Farther Into the Future Than Usual

*The magic of Christmas.


Madman Atomic Comics #12

Plus, the start of a recurring movie 'review' feature, Netflix Instant Gratification Journal, which will continue for as long as Netflix remains viable/I feel like it.

*Note that the new books aren't due this week until Friday, Jan. 2, because Diamond is your friend, and friends don't let friends read comic books while swilling the devil's wine.


The Winter Men Special: You're goddamned right. It's been a while since we last saw this very troubled, very good Wildstorm (formerly Vertigo) series from writer Brett Lewis and artist John Paul Leon (who also did some scripting), tracking the lives and struggles of a disbanded Rocket Spetsnaz team in a fantasy Russia where miracles of science haven't stemmed the struggle of the post-Soviet everyday; now comes the long-delayed conclusion, 40 pages for $3.99. Prior issues have added up to a pretty dense work, so I'm not sure how friendly this finale might be to new readers, but do expect some finely-crafted dialogue and warm, rounded characterizations to go with your possible confusion. I'm gonna re-read the whole thing. Here's my review of the prior issue, from just under two and one quarter years ago. Preview here.

Why I Killed Peter: There's been some talk about this one, a winner of the runner-up Essentials prize at Angoulême 2007; it's an autobiographical account of writer Olivier Ka's sexual assault at the hands of a priest at the age of 12, and his subsequent confrontation of the man as an adult. The art is by 'Alfred' (Lionel Papagelli), whom I don't believe has been published in English before. From NBM, 112 pages for $18.95. Samples here; review by Bart Beaty here.

Baloney: This is artist Pascal Blanchet's and publisher Drawn and Quarterly's 80-page follow-up to 2007's White Rapids, an all-splash account of a village butcher's struggle against a local Duke and his infernal heating company, which doubles as a homage to Russian musical compositions of the 1930s and '40s. It's 80 two-color pages for $16.95.

The Hot Breath of War: A new collection of stories and drawings by (Trevor) Alixopulos, swirling around concepts of living and fighting through funny, distressing panels planted in a sea of white. From Sparkplug Comic Books, $13.00 for 128 b&w pages. Preview here, review by Tom Spurgeon here.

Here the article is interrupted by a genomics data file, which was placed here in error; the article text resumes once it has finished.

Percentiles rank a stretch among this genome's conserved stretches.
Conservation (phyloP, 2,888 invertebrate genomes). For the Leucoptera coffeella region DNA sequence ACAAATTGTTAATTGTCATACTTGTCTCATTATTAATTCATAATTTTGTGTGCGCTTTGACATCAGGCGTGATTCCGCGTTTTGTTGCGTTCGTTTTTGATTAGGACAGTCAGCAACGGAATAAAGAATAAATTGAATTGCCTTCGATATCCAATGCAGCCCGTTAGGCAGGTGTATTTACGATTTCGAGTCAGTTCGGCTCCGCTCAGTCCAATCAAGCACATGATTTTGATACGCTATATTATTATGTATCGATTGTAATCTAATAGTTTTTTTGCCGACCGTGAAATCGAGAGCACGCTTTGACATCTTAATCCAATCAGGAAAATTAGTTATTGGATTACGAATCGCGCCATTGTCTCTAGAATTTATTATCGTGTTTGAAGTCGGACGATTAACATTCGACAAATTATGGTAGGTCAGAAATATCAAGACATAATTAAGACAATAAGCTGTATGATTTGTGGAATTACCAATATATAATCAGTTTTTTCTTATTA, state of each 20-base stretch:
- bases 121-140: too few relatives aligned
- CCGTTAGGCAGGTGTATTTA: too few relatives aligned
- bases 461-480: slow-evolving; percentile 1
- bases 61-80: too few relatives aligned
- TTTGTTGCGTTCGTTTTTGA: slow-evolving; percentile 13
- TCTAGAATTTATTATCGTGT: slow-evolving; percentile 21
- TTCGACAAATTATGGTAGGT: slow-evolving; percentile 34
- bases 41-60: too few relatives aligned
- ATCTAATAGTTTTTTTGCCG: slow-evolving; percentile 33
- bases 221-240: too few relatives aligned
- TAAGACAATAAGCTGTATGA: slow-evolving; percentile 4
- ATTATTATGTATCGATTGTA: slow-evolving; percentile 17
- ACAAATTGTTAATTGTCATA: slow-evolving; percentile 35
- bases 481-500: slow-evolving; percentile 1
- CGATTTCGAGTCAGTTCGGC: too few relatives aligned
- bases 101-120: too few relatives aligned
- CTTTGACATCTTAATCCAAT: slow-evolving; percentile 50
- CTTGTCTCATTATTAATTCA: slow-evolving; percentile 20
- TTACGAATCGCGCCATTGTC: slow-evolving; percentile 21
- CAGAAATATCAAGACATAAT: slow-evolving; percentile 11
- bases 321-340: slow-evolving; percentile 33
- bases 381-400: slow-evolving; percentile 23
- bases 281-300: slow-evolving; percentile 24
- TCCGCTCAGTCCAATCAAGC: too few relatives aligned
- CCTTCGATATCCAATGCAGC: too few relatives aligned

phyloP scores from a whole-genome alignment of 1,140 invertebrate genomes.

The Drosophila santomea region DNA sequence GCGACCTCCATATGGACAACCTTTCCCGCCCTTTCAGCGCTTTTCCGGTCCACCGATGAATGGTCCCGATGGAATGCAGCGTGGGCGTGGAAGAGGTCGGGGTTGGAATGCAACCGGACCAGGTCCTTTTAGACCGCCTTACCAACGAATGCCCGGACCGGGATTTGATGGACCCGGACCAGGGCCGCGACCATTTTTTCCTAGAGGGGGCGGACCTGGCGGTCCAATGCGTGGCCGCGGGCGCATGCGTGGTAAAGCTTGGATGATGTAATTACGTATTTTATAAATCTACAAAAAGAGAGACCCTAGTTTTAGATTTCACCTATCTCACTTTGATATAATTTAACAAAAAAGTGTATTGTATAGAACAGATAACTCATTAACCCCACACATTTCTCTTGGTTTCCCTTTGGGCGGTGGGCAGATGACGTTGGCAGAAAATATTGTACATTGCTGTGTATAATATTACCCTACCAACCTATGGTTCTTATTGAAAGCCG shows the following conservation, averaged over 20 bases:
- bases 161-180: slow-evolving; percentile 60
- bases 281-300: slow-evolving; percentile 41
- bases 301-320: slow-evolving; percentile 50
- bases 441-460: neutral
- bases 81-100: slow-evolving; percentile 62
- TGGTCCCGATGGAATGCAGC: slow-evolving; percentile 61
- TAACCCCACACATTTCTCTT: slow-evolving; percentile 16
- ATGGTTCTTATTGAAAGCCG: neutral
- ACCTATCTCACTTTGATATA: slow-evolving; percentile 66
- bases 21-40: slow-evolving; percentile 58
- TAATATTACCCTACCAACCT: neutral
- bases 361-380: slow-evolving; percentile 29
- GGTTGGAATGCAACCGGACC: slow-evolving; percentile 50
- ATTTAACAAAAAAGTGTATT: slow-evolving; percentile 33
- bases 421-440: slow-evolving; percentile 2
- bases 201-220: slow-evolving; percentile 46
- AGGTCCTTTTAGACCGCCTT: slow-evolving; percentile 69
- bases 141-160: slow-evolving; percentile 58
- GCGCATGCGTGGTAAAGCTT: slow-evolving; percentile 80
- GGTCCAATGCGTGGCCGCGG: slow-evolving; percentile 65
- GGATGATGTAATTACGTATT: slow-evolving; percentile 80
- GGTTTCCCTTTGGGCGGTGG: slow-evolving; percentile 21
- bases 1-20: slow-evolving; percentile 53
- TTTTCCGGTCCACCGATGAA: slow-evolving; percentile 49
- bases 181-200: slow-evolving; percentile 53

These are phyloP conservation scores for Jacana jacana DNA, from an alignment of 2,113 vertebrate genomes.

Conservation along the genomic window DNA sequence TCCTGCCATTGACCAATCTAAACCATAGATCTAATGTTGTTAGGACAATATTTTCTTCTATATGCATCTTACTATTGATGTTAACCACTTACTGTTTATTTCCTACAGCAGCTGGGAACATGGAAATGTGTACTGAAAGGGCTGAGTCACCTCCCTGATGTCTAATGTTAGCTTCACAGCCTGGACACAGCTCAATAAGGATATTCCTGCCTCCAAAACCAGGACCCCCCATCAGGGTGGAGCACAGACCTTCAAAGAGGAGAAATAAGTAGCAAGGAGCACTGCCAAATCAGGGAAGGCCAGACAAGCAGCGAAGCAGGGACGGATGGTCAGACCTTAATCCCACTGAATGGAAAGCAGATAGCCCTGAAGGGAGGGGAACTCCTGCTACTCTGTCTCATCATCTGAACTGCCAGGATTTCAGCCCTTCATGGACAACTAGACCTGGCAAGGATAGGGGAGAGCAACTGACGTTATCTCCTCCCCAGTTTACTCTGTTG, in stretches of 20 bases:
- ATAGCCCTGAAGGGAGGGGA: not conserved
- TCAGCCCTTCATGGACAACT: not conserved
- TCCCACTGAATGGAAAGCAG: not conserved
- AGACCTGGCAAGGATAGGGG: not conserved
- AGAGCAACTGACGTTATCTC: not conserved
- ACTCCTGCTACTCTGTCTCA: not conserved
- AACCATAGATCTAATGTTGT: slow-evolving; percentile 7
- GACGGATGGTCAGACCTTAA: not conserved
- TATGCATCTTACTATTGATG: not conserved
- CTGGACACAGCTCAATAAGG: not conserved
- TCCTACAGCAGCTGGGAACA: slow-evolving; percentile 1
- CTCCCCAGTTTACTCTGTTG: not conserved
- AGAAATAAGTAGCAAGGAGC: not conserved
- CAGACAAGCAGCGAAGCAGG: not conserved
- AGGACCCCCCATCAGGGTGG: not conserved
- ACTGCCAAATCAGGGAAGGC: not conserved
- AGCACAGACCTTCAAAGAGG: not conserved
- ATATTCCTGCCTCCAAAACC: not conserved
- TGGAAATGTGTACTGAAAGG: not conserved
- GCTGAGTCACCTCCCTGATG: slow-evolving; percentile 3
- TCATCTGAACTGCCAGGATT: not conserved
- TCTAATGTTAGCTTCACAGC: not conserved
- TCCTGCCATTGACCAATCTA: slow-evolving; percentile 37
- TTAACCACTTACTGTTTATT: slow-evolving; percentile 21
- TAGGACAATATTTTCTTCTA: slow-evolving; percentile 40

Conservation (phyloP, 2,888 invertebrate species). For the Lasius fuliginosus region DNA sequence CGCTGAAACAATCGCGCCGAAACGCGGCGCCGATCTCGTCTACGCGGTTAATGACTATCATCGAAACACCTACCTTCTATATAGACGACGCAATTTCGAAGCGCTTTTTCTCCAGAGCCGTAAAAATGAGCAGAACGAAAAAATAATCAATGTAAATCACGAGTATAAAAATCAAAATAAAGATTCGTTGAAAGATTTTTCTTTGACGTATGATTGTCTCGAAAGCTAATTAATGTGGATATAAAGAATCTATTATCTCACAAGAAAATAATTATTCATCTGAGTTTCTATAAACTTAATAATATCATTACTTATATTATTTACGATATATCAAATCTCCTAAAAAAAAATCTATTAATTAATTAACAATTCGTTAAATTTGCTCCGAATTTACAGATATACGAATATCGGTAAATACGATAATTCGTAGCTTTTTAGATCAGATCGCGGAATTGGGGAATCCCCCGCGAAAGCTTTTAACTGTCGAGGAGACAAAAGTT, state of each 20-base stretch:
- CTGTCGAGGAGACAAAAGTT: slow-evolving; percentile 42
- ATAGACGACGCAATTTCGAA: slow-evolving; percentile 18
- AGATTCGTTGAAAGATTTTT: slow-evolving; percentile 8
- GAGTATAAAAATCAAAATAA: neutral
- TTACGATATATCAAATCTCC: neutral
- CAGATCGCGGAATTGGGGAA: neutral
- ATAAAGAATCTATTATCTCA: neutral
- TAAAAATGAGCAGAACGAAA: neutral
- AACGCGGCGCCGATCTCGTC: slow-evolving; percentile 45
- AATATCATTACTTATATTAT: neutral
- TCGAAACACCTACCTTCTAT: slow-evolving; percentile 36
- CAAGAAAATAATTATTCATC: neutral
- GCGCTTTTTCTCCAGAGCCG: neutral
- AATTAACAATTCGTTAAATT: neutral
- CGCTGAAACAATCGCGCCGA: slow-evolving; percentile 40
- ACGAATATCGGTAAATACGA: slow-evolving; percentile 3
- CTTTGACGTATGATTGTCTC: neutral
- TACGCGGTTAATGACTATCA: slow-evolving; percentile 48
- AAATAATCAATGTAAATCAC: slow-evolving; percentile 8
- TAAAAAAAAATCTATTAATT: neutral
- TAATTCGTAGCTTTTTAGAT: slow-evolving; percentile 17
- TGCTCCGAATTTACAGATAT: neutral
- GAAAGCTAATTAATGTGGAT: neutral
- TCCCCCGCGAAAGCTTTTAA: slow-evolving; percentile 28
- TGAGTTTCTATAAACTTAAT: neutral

The Arrival: I don't know if this is a new edition of Shaun Tan's much-adored (Best Comic, Angoulême 2008), fantasy-bedecked, entirely wordless book on the experience of immigration, but it's definately showing up. I had some issues with the work myself. From Scholastic; $19.99.

Incognito #1 (of 5): A new creator-owned project from Ed Brubaker, Sean Phillips & Val Staples, essentially filling in for Criminal on the Icon roster (with a similar $3.50 price point and accompanying outlay of backmatter). A supervillain is holed up in witness protection, but things are about to get over-the-top; call it the noir response to Sleeper's superhero-espionage blend. Preview here.

You'll All Be Sorry!: A new 160-page About Comics collection of the best of Gail Simone's career-launching internet humor column. Some new stuff too, including a guide to comics writing. Cover by Scott Shaw!, $11.99.

War Machine #1: I can't say 'superhero hits global hotspots to stop atrocities' is my favorite premise ever, but I like writer Greg Pak and artist Leonardo Manco ok, so here's a look at their new ongoing series about the version of Iron Man that shoots a lot more things than the other one.

Punisher War Journal #26: Being the final issue for this iteration of the Marvel U version of the character, and the last hurrah for writer Matt Fraction; expect some Secret Invasion wrap-up and maybe the filing away of a few specific characters, with guest art by Andy MacDonald of NYC Mech (Howard Chaykin checked out last issue). The series will relaunch soon as simply Punisher, with former co-writer Rick Remender taking on sole writing duties and Jerome Opeña stepping in as regular artist.

Punisher: War Zone #4 (of 6): What is this, 1993? Ennis & Dillon, though.

Kick-Ass #5 (of 8): JRJR.

30 Days of Night: 30 Days 'till Death #2: I just realized David Lapham is writing and drawing this, apparently at the same time he's writing and drawing the Vertigo monthly Young Liars (which I've heard is awesome, terrible, or even awesomely terrible). That's interesting; maybe one of them has been in production for a while?

Final Crisis: Secret Files: You know time-biding options are running low when it's "secret files" time, but be aware that some unknown amount of Frank Quitely art is lurking within this 40-page, $3.99 special, written by Grant Morrison & Peter J. Tomasi. Actually, Morrison can be pretty entertaining just sitting around and explaining things (see: the Final Crisis Sketchbook), so maybe it'll be fun? EDIT 12/30: Ok, well, as Douglas Wolk points out in the comments, neither Quitely nor Tomasi have billing on the final cover. Reader James adds that a preview has now been released, showcasing a story by Len Wein & Tony Shasteen, and thus suggesting that Morrison and J.G. Jones will do an additional story or illustrated feature of some sort; I like Quitely's cover art, though!